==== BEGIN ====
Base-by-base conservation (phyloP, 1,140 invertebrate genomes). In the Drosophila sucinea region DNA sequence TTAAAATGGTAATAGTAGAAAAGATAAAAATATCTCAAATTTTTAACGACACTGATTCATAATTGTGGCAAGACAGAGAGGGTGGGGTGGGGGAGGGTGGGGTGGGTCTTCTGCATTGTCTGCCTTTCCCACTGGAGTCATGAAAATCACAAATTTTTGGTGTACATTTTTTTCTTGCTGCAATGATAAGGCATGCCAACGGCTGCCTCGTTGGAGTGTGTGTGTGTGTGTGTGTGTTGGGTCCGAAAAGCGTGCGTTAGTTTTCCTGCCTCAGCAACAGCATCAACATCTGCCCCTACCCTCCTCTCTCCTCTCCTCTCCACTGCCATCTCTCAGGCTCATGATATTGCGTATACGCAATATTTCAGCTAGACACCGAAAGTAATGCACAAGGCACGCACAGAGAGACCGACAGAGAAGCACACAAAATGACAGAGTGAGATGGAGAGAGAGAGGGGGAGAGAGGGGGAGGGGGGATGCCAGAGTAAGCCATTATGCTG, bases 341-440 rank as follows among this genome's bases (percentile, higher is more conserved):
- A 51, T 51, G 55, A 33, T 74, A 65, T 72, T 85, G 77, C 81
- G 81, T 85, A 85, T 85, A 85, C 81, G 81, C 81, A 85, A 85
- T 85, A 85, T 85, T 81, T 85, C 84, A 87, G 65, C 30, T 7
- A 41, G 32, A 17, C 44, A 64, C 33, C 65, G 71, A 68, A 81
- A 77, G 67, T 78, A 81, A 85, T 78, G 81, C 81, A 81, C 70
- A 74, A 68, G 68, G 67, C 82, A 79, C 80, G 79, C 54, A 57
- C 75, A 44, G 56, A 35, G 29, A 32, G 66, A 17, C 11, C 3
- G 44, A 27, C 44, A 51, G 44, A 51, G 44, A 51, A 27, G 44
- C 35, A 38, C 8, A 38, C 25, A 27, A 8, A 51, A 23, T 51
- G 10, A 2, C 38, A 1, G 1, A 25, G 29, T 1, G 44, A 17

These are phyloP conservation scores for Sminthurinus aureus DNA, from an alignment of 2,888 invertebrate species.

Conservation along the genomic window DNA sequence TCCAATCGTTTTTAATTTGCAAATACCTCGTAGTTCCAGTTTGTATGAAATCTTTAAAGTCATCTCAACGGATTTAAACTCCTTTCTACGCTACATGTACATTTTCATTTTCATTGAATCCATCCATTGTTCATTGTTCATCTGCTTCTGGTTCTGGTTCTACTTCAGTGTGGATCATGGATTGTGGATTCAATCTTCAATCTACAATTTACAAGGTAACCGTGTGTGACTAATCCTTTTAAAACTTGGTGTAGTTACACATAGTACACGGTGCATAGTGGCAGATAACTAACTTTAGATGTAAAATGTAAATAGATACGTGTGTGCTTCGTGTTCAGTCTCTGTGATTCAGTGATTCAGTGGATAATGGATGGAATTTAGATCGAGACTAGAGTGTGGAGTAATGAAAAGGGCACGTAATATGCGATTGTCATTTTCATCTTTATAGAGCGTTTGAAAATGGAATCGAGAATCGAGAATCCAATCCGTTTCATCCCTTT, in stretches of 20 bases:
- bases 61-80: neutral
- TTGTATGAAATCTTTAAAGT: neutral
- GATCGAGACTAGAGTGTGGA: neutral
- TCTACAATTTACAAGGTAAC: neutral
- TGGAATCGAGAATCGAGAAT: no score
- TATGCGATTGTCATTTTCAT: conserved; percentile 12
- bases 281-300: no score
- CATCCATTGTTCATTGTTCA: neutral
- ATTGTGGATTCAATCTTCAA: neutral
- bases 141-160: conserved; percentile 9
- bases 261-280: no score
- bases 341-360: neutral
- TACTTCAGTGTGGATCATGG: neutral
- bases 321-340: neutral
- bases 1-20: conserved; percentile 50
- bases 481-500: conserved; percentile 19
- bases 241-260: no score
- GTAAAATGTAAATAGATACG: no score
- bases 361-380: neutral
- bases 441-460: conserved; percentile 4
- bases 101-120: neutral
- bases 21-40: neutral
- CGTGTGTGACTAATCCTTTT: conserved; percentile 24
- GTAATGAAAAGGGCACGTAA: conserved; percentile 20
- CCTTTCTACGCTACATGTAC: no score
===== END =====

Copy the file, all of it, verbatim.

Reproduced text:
Base-by-base conservation (phyloP, 1,140 invertebrate genomes). In the Drosophila sucinea region DNA sequence TTAAAATGGTAATAGTAGAAAAGATAAAAATATCTCAAATTTTTAACGACACTGATTCATAATTGTGGCAAGACAGAGAGGGTGGGGTGGGGGAGGGTGGGGTGGGTCTTCTGCATTGTCTGCCTTTCCCACTGGAGTCATGAAAATCACAAATTTTTGGTGTACATTTTTTTCTTGCTGCAATGATAAGGCATGCCAACGGCTGCCTCGTTGGAGTGTGTGTGTGTGTGTGTGTGTTGGGTCCGAAAAGCGTGCGTTAGTTTTCCTGCCTCAGCAACAGCATCAACATCTGCCCCTACCCTCCTCTCTCCTCTCCTCTCCACTGCCATCTCTCAGGCTCATGATATTGCGTATACGCAATATTTCAGCTAGACACCGAAAGTAATGCACAAGGCACGCACAGAGAGACCGACAGAGAAGCACACAAAATGACAGAGTGAGATGGAGAGAGAGAGGGGGAGAGAGGGGGAGGGGGGATGCCAGAGTAAGCCATTATGCTG, bases 341-440 rank as follows among this genome's bases (percentile, higher is more conserved):
- A 51, T 51, G 55, A 33, T 74, A 65, T 72, T 85, G 77, C 81
- G 81, T 85, A 85, T 85, A 85, C 81, G 81, C 81, A 85, A 85
- T 85, A 85, T 85, T 81, T 85, C 84, A 87, G 65, C 30, T 7
- A 41, G 32, A 17, C 44, A 64, C 33, C 65, G 71, A 68, A 81
- A 77, G 67, T 78, A 81, A 85, T 78, G 81, C 81, A 81, C 70
- A 74, A 68, G 68, G 67, C 82, A 79, C 80, G 79, C 54, A 57
- C 75, A 44, G 56, A 35, G 29, A 32, G 66, A 17, C 11, C 3
- G 44, A 27, C 44, A 51, G 44, A 51, G 44, A 51, A 27, G 44
- C 35, A 38, C 8, A 38, C 25, A 27, A 8, A 51, A 23, T 51
- G 10, A 2, C 38, A 1, G 1, A 25, G 29, T 1, G 44, A 17

These are phyloP conservation scores for Sminthurinus aureus DNA, from an alignment of 2,888 invertebrate species.

Conservation along the genomic window DNA sequence TCCAATCGTTTTTAATTTGCAAATACCTCGTAGTTCCAGTTTGTATGAAATCTTTAAAGTCATCTCAACGGATTTAAACTCCTTTCTACGCTACATGTACATTTTCATTTTCATTGAATCCATCCATTGTTCATTGTTCATCTGCTTCTGGTTCTGGTTCTACTTCAGTGTGGATCATGGATTGTGGATTCAATCTTCAATCTACAATTTACAAGGTAACCGTGTGTGACTAATCCTTTTAAAACTTGGTGTAGTTACACATAGTACACGGTGCATAGTGGCAGATAACTAACTTTAGATGTAAAATGTAAATAGATACGTGTGTGCTTCGTGTTCAGTCTCTGTGATTCAGTGATTCAGTGGATAATGGATGGAATTTAGATCGAGACTAGAGTGTGGAGTAATGAAAAGGGCACGTAATATGCGATTGTCATTTTCATCTTTATAGAGCGTTTGAAAATGGAATCGAGAATCGAGAATCCAATCCGTTTCATCCCTTT, in stretches of 20 bases:
- bases 61-80: neutral
- TTGTATGAAATCTTTAAAGT: neutral
- GATCGAGACTAGAGTGTGGA: neutral
- TCTACAATTTACAAGGTAAC: neutral
- TGGAATCGAGAATCGAGAAT: no score
- TATGCGATTGTCATTTTCAT: conserved; percentile 12
- bases 281-300: no score
- CATCCATTGTTCATTGTTCA: neutral
- ATTGTGGATTCAATCTTCAA: neutral
- bases 141-160: conserved; percentile 9
- bases 261-280: no score
- bases 341-360: neutral
- TACTTCAGTGTGGATCATGG: neutral
- bases 321-340: neutral
- bases 1-20: conserved; percentile 50
- bases 481-500: conserved; percentile 19
- bases 241-260: no score
- GTAAAATGTAAATAGATACG: no score
- bases 361-380: neutral
- bases 441-460: conserved; percentile 4
- bases 101-120: neutral
- bases 21-40: neutral
- CGTGTGTGACTAATCCTTTT: conserved; percentile 24
- GTAATGAAAAGGGCACGTAA: conserved; percentile 20
- CCTTTCTACGCTACATGTAC: no score